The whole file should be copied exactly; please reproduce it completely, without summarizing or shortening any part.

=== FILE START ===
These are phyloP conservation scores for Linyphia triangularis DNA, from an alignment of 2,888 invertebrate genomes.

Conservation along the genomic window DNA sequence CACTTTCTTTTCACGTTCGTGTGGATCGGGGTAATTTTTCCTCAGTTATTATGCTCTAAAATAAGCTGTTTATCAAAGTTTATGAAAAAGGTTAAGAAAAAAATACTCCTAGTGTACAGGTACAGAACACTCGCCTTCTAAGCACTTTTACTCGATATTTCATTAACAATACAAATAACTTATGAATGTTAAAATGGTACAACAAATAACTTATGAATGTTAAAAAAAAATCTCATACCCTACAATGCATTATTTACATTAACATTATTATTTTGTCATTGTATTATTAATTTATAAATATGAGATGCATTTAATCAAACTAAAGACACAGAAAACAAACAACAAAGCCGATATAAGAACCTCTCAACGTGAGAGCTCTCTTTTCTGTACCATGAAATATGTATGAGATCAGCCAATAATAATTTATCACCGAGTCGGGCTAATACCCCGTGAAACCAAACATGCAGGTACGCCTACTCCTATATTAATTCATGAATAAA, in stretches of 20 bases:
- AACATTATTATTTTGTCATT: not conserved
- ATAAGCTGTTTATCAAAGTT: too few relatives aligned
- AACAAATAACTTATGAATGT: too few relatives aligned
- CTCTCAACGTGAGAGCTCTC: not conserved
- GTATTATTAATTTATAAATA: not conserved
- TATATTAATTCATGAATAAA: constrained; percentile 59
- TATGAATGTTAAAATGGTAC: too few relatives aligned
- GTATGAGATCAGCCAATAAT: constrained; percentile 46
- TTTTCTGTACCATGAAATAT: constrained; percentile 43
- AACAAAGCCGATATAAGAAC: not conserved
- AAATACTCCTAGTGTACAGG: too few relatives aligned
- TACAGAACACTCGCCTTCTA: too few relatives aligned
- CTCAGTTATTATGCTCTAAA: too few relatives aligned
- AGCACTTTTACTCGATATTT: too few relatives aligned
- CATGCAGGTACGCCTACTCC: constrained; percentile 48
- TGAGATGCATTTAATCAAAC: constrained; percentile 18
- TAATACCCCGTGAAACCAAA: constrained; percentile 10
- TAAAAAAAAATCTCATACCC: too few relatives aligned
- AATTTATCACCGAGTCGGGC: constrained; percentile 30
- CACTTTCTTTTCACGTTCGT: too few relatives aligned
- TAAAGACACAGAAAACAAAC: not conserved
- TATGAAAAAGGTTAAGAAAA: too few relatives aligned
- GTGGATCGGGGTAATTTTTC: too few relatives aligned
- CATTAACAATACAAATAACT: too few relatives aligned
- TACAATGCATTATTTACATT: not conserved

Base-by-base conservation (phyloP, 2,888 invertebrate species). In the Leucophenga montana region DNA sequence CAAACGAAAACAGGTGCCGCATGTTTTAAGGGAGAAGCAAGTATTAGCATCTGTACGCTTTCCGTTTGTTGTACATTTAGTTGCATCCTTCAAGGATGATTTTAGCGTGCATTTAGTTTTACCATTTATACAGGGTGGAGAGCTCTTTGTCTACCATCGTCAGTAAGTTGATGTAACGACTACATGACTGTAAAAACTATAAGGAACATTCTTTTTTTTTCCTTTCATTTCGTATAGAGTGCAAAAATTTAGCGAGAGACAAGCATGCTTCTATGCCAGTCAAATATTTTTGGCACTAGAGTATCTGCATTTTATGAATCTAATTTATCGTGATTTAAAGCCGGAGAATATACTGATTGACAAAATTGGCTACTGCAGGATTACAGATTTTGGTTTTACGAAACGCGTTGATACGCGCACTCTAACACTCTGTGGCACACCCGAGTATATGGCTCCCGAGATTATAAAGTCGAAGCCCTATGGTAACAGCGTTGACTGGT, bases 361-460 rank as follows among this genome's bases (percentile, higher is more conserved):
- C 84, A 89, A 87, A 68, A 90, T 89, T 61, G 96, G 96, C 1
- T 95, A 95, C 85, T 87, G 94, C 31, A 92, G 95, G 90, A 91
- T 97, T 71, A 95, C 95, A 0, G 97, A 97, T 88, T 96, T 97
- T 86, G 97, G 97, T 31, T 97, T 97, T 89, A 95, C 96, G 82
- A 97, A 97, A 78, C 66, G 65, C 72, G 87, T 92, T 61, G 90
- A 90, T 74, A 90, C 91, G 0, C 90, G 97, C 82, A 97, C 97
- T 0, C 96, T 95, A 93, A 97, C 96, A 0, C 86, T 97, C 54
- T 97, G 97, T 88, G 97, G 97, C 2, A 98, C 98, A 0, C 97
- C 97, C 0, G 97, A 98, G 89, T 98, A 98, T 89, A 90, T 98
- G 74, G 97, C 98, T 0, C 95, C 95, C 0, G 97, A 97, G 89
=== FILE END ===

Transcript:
These are phyloP conservation scores for Linyphia triangularis DNA, from an alignment of 2,888 invertebrate genomes.

Conservation along the genomic window DNA sequence CACTTTCTTTTCACGTTCGTGTGGATCGGGGTAATTTTTCCTCAGTTATTATGCTCTAAAATAAGCTGTTTATCAAAGTTTATGAAAAAGGTTAAGAAAAAAATACTCCTAGTGTACAGGTACAGAACACTCGCCTTCTAAGCACTTTTACTCGATATTTCATTAACAATACAAATAACTTATGAATGTTAAAATGGTACAACAAATAACTTATGAATGTTAAAAAAAAATCTCATACCCTACAATGCATTATTTACATTAACATTATTATTTTGTCATTGTATTATTAATTTATAAATATGAGATGCATTTAATCAAACTAAAGACACAGAAAACAAACAACAAAGCCGATATAAGAACCTCTCAACGTGAGAGCTCTCTTTTCTGTACCATGAAATATGTATGAGATCAGCCAATAATAATTTATCACCGAGTCGGGCTAATACCCCGTGAAACCAAACATGCAGGTACGCCTACTCCTATATTAATTCATGAATAAA, in stretches of 20 bases:
- AACATTATTATTTTGTCATT: not conserved
- ATAAGCTGTTTATCAAAGTT: too few relatives aligned
- AACAAATAACTTATGAATGT: too few relatives aligned
- CTCTCAACGTGAGAGCTCTC: not conserved
- GTATTATTAATTTATAAATA: not conserved
- TATATTAATTCATGAATAAA: constrained; percentile 59
- TATGAATGTTAAAATGGTAC: too few relatives aligned
- GTATGAGATCAGCCAATAAT: constrained; percentile 46
- TTTTCTGTACCATGAAATAT: constrained; percentile 43
- AACAAAGCCGATATAAGAAC: not conserved
- AAATACTCCTAGTGTACAGG: too few relatives aligned
- TACAGAACACTCGCCTTCTA: too few relatives aligned
- CTCAGTTATTATGCTCTAAA: too few relatives aligned
- AGCACTTTTACTCGATATTT: too few relatives aligned
- CATGCAGGTACGCCTACTCC: constrained; percentile 48
- TGAGATGCATTTAATCAAAC: constrained; percentile 18
- TAATACCCCGTGAAACCAAA: constrained; percentile 10
- TAAAAAAAAATCTCATACCC: too few relatives aligned
- AATTTATCACCGAGTCGGGC: constrained; percentile 30
- CACTTTCTTTTCACGTTCGT: too few relatives aligned
- TAAAGACACAGAAAACAAAC: not conserved
- TATGAAAAAGGTTAAGAAAA: too few relatives aligned
- GTGGATCGGGGTAATTTTTC: too few relatives aligned
- CATTAACAATACAAATAACT: too few relatives aligned
- TACAATGCATTATTTACATT: not conserved

Base-by-base conservation (phyloP, 2,888 invertebrate species). In the Leucophenga montana region DNA sequence CAAACGAAAACAGGTGCCGCATGTTTTAAGGGAGAAGCAAGTATTAGCATCTGTACGCTTTCCGTTTGTTGTACATTTAGTTGCATCCTTCAAGGATGATTTTAGCGTGCATTTAGTTTTACCATTTATACAGGGTGGAGAGCTCTTTGTCTACCATCGTCAGTAAGTTGATGTAACGACTACATGACTGTAAAAACTATAAGGAACATTCTTTTTTTTTCCTTTCATTTCGTATAGAGTGCAAAAATTTAGCGAGAGACAAGCATGCTTCTATGCCAGTCAAATATTTTTGGCACTAGAGTATCTGCATTTTATGAATCTAATTTATCGTGATTTAAAGCCGGAGAATATACTGATTGACAAAATTGGCTACTGCAGGATTACAGATTTTGGTTTTACGAAACGCGTTGATACGCGCACTCTAACACTCTGTGGCACACCCGAGTATATGGCTCCCGAGATTATAAAGTCGAAGCCCTATGGTAACAGCGTTGACTGGT, bases 361-460 rank as follows among this genome's bases (percentile, higher is more conserved):
- C 84, A 89, A 87, A 68, A 90, T 89, T 61, G 96, G 96, C 1
- T 95, A 95, C 85, T 87, G 94, C 31, A 92, G 95, G 90, A 91
- T 97, T 71, A 95, C 95, A 0, G 97, A 97, T 88, T 96, T 97
- T 86, G 97, G 97, T 31, T 97, T 97, T 89, A 95, C 96, G 82
- A 97, A 97, A 78, C 66, G 65, C 72, G 87, T 92, T 61, G 90
- A 90, T 74, A 90, C 91, G 0, C 90, G 97, C 82, A 97, C 97
- T 0, C 96, T 95, A 93, A 97, C 96, A 0, C 86, T 97, C 54
- T 97, G 97, T 88, G 97, G 97, C 2, A 98, C 98, A 0, C 97
- C 97, C 0, G 97, A 98, G 89, T 98, A 98, T 89, A 90, T 98
- G 74, G 97, C 98, T 0, C 95, C 95, C 0, G 97, A 97, G 89